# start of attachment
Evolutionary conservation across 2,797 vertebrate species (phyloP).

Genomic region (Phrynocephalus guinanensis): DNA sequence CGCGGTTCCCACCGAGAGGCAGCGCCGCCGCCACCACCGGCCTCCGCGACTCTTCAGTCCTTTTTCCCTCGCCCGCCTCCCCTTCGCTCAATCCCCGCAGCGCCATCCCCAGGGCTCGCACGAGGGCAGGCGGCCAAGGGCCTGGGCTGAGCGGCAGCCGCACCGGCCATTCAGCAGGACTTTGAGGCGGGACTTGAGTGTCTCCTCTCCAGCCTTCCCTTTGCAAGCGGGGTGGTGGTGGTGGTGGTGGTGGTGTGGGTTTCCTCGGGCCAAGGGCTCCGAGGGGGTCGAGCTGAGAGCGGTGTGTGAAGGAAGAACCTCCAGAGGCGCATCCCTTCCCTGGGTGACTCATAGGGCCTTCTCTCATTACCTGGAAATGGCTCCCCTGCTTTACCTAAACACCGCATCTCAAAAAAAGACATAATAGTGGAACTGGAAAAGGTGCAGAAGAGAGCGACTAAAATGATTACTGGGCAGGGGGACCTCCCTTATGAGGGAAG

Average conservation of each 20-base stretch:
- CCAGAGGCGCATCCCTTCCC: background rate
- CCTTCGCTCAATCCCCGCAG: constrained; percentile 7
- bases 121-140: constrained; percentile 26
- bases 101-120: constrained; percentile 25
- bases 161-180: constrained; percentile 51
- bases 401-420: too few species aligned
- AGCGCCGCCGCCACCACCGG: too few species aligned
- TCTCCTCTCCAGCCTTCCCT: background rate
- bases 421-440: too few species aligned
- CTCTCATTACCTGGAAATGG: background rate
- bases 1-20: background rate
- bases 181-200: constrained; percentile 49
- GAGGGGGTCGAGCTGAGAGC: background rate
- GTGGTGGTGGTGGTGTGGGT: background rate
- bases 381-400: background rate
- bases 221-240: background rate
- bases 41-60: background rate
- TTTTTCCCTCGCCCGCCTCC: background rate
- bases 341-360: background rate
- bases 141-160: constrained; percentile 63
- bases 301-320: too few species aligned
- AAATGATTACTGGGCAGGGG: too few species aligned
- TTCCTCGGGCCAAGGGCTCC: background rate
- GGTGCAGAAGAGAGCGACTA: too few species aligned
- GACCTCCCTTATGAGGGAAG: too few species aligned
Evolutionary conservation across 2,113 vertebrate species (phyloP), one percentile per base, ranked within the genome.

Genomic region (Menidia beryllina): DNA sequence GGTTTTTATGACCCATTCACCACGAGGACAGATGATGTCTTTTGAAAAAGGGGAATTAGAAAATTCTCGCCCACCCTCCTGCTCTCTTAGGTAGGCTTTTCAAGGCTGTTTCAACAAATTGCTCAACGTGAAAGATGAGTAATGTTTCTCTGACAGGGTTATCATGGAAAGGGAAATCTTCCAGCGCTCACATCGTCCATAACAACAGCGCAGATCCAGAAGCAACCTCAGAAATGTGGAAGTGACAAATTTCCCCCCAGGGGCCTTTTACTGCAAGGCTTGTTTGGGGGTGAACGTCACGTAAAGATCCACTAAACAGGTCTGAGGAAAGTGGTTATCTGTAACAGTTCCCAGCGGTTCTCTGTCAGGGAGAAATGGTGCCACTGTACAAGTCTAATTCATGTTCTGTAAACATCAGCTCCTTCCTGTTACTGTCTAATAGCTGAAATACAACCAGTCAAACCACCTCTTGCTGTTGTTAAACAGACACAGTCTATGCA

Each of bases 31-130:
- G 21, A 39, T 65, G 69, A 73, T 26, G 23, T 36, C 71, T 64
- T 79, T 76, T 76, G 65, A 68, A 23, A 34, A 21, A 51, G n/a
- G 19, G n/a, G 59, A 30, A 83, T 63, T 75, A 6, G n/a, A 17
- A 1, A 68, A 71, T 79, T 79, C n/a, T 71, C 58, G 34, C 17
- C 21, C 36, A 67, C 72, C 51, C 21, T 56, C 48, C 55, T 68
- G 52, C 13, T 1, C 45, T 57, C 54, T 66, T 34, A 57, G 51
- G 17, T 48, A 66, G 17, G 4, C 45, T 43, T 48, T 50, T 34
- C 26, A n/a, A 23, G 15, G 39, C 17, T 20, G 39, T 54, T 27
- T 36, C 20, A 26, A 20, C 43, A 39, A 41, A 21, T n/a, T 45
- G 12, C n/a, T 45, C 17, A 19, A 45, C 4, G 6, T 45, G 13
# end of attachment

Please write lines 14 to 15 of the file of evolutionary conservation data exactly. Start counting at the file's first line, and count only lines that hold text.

- bases 1-20: background rate
- bases 181-200: constrained; percentile 49